Yes.  Each summer, the Law School offers classes through its Cambridge Program as well as a small selection of Independent Study and Research Assistant courses.  Keep in mind that students taking summer coursework will incur a summer tuition charge (though that charge is substantially reduced for the Cambridge Program). 

    Taking summer courses can be a good way to lighten your credit load during fall and spring semesters but, unless you take nine or more credits, it will not allow you to graduate early because of the six-semester full-time status requirement.

  • Can I take classes at another law school?

    It depends. The most common situation in which this is allowed is for summer courses taken at different law school. We don’t encourage this, but students occasionally face scheduling challenges that can be alleviated by taking a summer course that is not offered at UR but is offered elsewhere. Before enrolling in a summer course at a different law school, the student should check with the Associate Dean of Academic Affairs to make sure the course content will qualify for transfer towards the UR J.D. degree. In addition to course content, credits are only transferrable if the course is taken for a letter grade (not P/F) and the student earns a C or better.   

    Taking classes at another law school during the academic year is not permitted, absent unforeseen circumstances that impose a significant hardship on the student.

  • Can I take a class twice?

    Generally, no. If you passed and received credit for a course, you cannot take it a second time for credit. However, there are a few courses (mainly experiential courses) that students can repeat—though only if the exercises in the class are different from year to year. If you wish to repeat a class, check with the Associate Dean of Academic affairs.    

  • Is there a limit to the number of P/F courses I can take?

    No, there is no limit to the number of pass/fail courses you can take.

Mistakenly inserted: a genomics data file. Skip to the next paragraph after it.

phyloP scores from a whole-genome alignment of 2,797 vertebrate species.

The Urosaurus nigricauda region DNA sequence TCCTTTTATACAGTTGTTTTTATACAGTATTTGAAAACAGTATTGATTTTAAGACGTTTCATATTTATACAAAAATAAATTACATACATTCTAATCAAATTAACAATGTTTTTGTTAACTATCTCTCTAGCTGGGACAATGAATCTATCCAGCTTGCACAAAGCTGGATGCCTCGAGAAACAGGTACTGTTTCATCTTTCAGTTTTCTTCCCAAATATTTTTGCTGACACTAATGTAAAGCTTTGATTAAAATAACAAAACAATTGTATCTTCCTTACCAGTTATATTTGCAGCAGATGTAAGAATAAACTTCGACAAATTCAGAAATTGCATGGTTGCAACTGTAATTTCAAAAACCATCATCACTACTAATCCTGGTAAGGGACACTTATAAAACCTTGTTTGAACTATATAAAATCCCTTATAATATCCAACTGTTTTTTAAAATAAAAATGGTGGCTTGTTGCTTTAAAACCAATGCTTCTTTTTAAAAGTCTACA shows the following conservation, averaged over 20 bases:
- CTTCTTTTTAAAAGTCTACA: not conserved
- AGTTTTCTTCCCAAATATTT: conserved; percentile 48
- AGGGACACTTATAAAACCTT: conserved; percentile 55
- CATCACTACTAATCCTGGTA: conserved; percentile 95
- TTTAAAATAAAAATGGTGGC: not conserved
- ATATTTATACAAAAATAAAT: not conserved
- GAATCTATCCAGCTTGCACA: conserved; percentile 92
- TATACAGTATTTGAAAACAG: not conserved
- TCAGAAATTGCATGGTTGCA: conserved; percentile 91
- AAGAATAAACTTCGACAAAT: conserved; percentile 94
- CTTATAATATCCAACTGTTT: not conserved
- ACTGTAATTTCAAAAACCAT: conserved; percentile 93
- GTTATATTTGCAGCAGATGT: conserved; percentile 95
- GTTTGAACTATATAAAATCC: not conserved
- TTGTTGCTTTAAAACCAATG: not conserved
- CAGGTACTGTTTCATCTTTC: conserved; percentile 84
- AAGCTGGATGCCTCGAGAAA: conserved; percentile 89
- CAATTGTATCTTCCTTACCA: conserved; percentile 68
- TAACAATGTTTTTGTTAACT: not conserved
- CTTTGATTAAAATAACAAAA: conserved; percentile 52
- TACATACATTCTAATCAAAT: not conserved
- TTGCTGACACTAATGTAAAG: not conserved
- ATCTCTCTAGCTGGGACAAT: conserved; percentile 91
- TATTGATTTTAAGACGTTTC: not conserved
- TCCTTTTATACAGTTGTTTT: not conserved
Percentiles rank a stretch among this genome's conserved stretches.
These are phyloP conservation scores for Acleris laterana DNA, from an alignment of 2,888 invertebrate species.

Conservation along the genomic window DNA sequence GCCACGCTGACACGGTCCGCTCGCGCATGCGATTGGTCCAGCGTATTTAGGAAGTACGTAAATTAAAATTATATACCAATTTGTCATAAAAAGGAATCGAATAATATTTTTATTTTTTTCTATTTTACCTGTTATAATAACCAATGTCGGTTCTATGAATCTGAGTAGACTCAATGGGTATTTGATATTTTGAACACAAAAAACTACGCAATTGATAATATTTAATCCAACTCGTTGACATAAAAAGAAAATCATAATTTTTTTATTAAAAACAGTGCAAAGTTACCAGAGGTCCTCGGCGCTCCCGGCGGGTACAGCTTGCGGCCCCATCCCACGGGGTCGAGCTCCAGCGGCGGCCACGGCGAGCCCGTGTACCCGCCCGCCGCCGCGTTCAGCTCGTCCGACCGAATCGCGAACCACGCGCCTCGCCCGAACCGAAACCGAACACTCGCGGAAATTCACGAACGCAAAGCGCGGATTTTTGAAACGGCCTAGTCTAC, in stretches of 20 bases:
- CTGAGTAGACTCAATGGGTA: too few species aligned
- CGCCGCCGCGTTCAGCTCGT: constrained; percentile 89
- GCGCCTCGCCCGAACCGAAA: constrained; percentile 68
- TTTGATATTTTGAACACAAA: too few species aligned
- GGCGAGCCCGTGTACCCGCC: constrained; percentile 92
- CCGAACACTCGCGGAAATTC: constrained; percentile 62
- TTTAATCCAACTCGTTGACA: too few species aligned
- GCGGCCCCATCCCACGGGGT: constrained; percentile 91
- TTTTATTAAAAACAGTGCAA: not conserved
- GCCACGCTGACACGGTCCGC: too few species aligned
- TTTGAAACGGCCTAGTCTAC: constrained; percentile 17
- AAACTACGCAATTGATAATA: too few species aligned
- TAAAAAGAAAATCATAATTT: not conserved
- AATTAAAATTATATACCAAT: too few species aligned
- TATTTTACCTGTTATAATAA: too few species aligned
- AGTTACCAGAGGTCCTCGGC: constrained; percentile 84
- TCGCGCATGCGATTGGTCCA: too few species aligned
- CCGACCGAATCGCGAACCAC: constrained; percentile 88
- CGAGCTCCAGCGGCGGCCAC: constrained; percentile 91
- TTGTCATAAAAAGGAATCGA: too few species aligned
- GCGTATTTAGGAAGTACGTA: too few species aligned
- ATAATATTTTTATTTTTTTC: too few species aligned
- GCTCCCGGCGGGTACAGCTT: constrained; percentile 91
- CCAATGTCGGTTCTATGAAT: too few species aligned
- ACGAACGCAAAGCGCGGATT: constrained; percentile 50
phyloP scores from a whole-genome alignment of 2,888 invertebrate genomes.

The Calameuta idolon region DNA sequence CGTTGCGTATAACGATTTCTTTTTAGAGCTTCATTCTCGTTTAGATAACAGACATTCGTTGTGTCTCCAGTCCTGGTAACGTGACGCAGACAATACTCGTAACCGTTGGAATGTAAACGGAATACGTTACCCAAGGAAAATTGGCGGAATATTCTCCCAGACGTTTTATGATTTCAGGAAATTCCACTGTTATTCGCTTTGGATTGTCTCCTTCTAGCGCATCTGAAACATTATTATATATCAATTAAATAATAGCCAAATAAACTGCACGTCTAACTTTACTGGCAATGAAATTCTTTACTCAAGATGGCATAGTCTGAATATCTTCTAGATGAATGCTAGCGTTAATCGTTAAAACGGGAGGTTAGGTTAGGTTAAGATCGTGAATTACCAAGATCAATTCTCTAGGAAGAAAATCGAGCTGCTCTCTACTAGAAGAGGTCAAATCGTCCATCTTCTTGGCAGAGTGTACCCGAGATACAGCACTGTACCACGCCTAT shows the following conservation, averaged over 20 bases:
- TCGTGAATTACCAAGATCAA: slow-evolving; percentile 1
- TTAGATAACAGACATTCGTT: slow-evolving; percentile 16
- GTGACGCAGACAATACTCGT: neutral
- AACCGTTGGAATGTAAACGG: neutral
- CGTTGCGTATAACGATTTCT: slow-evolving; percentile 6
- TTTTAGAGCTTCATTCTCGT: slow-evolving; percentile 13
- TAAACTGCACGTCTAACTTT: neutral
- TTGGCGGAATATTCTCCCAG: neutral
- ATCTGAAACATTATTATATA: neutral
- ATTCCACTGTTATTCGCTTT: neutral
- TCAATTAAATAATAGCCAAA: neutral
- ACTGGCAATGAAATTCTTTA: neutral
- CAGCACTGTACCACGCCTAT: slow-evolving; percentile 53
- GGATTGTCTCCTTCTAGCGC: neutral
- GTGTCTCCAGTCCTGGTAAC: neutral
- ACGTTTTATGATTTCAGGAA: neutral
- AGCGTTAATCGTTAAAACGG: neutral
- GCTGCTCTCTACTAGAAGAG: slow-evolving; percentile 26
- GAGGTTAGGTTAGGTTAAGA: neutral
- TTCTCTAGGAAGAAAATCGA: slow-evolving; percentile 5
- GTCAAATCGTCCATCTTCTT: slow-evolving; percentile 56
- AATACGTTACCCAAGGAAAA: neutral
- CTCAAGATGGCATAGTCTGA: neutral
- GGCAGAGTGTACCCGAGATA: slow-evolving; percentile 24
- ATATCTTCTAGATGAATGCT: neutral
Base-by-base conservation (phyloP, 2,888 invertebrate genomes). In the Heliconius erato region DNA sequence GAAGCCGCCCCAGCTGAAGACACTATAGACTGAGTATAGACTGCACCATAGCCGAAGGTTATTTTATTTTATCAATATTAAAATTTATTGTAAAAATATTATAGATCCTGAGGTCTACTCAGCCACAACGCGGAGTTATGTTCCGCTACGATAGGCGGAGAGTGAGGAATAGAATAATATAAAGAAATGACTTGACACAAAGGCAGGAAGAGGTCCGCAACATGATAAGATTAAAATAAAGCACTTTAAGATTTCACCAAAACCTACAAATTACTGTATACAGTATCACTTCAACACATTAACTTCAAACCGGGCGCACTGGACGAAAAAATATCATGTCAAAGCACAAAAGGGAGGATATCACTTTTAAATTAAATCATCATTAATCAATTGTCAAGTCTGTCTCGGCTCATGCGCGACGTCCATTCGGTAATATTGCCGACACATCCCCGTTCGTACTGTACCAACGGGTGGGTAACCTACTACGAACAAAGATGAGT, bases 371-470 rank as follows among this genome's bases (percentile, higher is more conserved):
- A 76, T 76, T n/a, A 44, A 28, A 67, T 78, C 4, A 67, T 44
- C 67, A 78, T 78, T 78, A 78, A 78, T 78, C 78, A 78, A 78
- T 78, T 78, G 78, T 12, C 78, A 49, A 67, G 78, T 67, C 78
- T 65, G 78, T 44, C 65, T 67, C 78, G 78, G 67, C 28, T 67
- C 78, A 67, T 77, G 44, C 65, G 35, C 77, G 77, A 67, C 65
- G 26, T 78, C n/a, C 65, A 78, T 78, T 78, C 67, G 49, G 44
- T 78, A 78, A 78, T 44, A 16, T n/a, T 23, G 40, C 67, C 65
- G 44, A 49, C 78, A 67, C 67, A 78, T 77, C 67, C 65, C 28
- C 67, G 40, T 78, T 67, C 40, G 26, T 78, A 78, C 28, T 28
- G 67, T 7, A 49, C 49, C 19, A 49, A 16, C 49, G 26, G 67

• One of my classes was cancelled. Why?

    On rare occasions, a class may be cancelled shortly before the semester begins. This most commonly occurs because the enrollment for the course is insufficient to justify offering the entire course. If this occurs, the Dean’s Office works with students in that class to find alternative courses.

  • What does "Departmental Approval Required" mean?

    Most courses are open to any and all students who want to register. Some courses, however, provide an educational experience that is tailored to students with specific interests and backgrounds. For these courses—which are mainly clinical courses—students must obtain permission from the instructor to enroll in the course. Those courses are designated in BannerWeb with the notation “Departmental Approval Required.” If the instructor approves the student for enrollment, the student will be automatically enrolled by the Dean’s Office and need not enroll themself during the registration period.

  • Why are some courses in the curriculum not offered every semester or every year?

    Our curriculum consists of all the courses that the faculty has approved as satisfying the requirements of a J.D. or LLM degree. Just because a course has been approved, however, does not mean that it will be offered every semester or year. Courses with limited student demand, for example, are typically offered only once a year or once every other year. Additionally, a class may not be offered in given year because a faculty member has taken a temporary leave. 

    For 2Ls who plan on taking a particular course during their third year, it is wise to check with the professor teaching that course to make sure that the professor is planning to teach it.